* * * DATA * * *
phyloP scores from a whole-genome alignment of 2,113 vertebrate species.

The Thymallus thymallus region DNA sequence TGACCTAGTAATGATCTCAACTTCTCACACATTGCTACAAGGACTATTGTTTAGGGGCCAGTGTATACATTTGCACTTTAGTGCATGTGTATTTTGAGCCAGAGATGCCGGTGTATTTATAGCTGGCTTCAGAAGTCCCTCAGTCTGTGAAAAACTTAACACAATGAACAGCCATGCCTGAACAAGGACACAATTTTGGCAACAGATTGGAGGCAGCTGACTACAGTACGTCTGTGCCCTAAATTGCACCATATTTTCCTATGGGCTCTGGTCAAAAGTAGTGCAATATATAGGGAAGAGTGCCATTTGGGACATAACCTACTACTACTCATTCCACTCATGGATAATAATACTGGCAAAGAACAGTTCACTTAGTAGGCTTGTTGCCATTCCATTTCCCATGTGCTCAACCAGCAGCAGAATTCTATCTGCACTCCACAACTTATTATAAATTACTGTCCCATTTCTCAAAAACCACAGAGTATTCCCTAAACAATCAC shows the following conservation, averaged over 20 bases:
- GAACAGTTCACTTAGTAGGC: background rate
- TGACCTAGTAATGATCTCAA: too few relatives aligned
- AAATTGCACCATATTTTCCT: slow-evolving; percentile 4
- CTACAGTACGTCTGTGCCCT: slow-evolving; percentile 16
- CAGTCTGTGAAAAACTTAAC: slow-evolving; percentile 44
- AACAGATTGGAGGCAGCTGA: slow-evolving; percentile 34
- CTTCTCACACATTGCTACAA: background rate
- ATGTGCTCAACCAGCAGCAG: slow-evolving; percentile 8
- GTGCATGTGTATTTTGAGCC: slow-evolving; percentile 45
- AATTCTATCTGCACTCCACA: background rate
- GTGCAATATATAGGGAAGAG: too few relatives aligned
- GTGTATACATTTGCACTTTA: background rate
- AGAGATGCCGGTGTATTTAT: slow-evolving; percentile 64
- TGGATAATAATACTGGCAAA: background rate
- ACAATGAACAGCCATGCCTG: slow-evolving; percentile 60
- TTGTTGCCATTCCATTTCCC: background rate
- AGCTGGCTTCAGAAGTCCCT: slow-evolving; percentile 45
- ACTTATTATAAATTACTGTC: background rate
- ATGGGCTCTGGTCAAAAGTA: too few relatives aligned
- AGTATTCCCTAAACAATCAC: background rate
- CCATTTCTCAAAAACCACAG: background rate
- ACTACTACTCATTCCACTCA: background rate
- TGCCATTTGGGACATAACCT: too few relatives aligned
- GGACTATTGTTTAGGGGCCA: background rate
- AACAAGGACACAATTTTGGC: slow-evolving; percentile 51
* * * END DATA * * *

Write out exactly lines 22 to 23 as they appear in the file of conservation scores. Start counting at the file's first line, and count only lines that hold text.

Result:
- AGTATTCCCTAAACAATCAC: background rate
- CCATTTCTCAAAAACCACAG: background rate